Missing for 40 years: Sterling boy was 9 when he disappeared from westside home
By Joseph Bustos - email@example.com
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ShareSTERLING – It was the middle of the afternoon, May 28, 1969, when 9-year-old Jimmy Howell found an injured pigeon. He brought it to his home on the west side of Sterling, where he and his sister Debra were going to build a cage.
Debra went inside the house to get nails and a hammer. She returned a minute later and James had disappeared. The wooden boards he had collected for the cage were scattered along the street in front of the house.
Jimmy was never found; his is the oldest missing child case in the state.
The Whiteside County Sheriff’s Department and the National Center for Missing and Exploited Children haven’t given up, although they admit chances of finding him are slim.
Jimmy’s file is always on a sheriff detective’s desk, Detective Pat Carney said.
The case still means a lot to former Sheriff Butch Kimmel.
“It’s a missing child,” Carney said. “Police get these cases, and they hook you. It was heartbreaking to family members, and you take things personally. It can be frustrating not being able to solve it.”
Nancy McBride is the safety director at the national missing children center.
“We never close a case until we have an absolute conclusion on what happened to a child,” McBride said. “It’s really torturous for parents. Not knowing puts them in state of limbo.”
Jimmy’s mother and stepfather, Sharon and Cornell Hutch, searched all that night, then called police. The boy was wearing a white T-shirt, blue jeans and tennis shoes that bright spring day.
A monthlong search followed. About 400 people scoured the banks of Elkhorn Creek and the Rock River, combed wooded areas and gravel pits. There were reports he was near the Route 30 bridge by Indian Ridge, in a cistern at 515 Woodburn Ave., at the Crystal Lake water park and at a shopping center.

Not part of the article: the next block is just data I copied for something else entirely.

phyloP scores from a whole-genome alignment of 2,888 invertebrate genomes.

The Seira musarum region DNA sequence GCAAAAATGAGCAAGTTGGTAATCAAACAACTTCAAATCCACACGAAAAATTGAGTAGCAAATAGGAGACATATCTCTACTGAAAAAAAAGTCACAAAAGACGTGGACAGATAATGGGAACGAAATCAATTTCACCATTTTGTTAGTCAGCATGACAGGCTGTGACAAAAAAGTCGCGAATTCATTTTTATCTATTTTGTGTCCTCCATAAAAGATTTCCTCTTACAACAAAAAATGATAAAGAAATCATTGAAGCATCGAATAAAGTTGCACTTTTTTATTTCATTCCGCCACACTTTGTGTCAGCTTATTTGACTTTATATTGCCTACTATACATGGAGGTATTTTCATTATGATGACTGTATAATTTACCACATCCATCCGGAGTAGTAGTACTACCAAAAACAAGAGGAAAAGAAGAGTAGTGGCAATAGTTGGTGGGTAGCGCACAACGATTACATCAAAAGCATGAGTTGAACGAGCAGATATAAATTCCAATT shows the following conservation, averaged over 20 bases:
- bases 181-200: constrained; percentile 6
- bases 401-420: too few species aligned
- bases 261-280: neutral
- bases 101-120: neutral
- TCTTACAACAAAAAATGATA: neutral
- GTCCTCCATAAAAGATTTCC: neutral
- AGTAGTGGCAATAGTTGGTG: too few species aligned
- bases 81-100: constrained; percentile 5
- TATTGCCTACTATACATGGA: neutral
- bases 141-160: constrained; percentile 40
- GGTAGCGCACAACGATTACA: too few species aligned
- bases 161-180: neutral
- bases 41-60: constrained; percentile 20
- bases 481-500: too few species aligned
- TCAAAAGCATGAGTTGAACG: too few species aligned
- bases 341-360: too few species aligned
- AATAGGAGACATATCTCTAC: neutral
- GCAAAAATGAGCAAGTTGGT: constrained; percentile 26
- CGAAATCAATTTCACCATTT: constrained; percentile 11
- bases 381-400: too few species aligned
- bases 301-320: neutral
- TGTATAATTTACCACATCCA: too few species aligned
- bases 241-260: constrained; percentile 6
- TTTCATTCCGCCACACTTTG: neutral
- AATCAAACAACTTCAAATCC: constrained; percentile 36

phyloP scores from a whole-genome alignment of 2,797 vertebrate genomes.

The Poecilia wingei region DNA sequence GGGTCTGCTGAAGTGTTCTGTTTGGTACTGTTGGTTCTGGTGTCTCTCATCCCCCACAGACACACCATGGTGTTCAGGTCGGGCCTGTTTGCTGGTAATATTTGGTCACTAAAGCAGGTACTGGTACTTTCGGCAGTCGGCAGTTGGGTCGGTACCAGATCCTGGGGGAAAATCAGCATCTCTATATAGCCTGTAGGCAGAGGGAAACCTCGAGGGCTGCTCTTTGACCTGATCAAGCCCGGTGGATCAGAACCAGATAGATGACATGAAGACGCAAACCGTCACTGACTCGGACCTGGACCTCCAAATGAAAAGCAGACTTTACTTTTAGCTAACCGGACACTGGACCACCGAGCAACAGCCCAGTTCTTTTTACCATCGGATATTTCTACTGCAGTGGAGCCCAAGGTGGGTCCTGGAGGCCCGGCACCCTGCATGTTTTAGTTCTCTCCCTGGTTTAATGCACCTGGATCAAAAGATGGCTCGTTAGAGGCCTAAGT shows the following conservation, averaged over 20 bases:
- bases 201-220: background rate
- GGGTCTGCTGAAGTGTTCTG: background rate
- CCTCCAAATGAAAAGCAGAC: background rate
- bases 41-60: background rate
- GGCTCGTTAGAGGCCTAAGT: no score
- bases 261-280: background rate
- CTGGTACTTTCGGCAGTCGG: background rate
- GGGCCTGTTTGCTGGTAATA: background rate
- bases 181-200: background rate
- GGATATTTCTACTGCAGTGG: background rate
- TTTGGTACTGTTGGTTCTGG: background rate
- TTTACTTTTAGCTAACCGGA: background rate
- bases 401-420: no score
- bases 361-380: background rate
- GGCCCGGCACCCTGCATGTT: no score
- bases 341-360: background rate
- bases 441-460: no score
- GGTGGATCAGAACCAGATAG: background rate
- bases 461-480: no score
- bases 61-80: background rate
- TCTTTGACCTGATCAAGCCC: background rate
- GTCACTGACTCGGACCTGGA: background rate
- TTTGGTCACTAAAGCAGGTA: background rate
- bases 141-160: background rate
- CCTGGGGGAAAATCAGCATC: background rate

None of the reports panned out.
A vast majority of child abduction cases are committed by people the child knows. Possible leads on family members didn’t produce any suspects, though, Carney said.
Sharon Hutch didn’t believe her son would run away. “He was always home before dark,” she told the Daily Gazette in 1969. “He was afraid of the dark. If he were going to run away, he is the type of boy who would have packed a suitcase and taken his dog.”
For years, Debra followed up with the Sheriff’s Department, bringing in family photos to help produce an age progression image of her brother. She submitted DNA samples should they ever find a body.
Debra hasn’t been in touch since the 1990s, though – about the time their mother died. She couldn’t be reached for comment.
“She followed with it through the years,” Carney said. “She wanted to know where her brother was for closure reasons, and with hopes of finding him alive.”
Time is crucial if a child goes missing, and people shouldn’t wait – they should call the police after an initial search around the house, McBride said.